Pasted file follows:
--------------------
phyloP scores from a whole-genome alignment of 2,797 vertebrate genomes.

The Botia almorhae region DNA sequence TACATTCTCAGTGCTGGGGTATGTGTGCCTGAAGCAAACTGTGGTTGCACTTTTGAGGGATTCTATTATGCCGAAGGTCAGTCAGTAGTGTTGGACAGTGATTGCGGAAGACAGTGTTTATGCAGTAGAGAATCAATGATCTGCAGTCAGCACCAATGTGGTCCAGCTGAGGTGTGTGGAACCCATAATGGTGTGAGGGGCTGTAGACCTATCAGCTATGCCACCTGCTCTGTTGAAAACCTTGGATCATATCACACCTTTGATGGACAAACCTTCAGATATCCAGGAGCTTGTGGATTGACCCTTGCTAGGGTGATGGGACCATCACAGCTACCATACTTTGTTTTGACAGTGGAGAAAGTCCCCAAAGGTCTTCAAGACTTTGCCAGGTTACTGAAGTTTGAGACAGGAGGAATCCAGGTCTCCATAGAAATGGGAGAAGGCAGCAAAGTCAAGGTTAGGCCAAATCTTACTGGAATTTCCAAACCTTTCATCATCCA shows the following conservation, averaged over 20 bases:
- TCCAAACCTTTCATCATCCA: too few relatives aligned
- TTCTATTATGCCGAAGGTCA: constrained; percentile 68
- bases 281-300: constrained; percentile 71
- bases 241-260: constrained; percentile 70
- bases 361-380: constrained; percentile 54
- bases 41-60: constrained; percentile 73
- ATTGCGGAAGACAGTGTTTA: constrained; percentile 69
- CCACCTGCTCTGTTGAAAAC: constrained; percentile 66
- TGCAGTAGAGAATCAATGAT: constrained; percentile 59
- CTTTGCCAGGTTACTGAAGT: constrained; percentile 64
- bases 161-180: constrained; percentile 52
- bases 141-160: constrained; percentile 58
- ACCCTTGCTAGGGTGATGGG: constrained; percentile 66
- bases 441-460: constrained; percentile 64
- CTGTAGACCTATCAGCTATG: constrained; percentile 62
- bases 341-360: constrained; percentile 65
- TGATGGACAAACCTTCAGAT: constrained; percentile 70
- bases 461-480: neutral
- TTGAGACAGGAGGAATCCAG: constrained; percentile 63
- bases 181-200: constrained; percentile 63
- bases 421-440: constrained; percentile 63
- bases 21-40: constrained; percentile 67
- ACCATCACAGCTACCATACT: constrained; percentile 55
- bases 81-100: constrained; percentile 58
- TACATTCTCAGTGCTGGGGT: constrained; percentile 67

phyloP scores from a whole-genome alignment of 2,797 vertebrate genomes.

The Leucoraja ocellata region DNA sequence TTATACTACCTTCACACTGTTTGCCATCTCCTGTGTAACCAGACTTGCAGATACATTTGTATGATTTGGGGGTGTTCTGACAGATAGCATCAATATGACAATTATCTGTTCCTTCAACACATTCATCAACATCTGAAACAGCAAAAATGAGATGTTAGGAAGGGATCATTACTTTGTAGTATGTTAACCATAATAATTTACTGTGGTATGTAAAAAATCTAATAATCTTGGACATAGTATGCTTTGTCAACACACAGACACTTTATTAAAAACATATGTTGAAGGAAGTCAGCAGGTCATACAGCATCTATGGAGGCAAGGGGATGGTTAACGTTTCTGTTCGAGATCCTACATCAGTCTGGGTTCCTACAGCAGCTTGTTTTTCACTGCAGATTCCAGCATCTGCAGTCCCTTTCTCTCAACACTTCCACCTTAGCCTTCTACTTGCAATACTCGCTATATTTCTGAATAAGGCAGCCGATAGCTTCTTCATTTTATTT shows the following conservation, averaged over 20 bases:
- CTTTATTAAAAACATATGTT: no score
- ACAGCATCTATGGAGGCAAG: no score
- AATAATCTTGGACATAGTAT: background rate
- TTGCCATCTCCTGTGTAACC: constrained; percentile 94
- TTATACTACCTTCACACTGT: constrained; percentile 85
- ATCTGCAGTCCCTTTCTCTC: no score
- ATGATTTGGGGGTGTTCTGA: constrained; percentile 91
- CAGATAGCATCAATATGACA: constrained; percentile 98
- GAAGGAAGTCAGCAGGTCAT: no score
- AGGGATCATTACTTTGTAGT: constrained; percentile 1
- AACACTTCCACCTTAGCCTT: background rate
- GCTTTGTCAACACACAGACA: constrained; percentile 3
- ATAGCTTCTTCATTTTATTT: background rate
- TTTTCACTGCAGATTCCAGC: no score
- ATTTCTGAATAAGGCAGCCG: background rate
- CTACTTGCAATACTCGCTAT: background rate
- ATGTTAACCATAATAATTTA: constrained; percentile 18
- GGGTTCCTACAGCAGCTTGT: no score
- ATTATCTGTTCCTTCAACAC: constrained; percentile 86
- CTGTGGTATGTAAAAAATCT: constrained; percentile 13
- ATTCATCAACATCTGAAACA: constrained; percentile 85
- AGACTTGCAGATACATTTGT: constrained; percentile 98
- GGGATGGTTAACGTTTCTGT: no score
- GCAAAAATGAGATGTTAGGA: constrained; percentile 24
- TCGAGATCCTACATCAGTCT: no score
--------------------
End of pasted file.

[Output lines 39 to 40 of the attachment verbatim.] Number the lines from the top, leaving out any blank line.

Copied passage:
- AGGGATCATTACTTTGTAGT: constrained; percentile 1
- AACACTTCCACCTTAGCCTT: background rate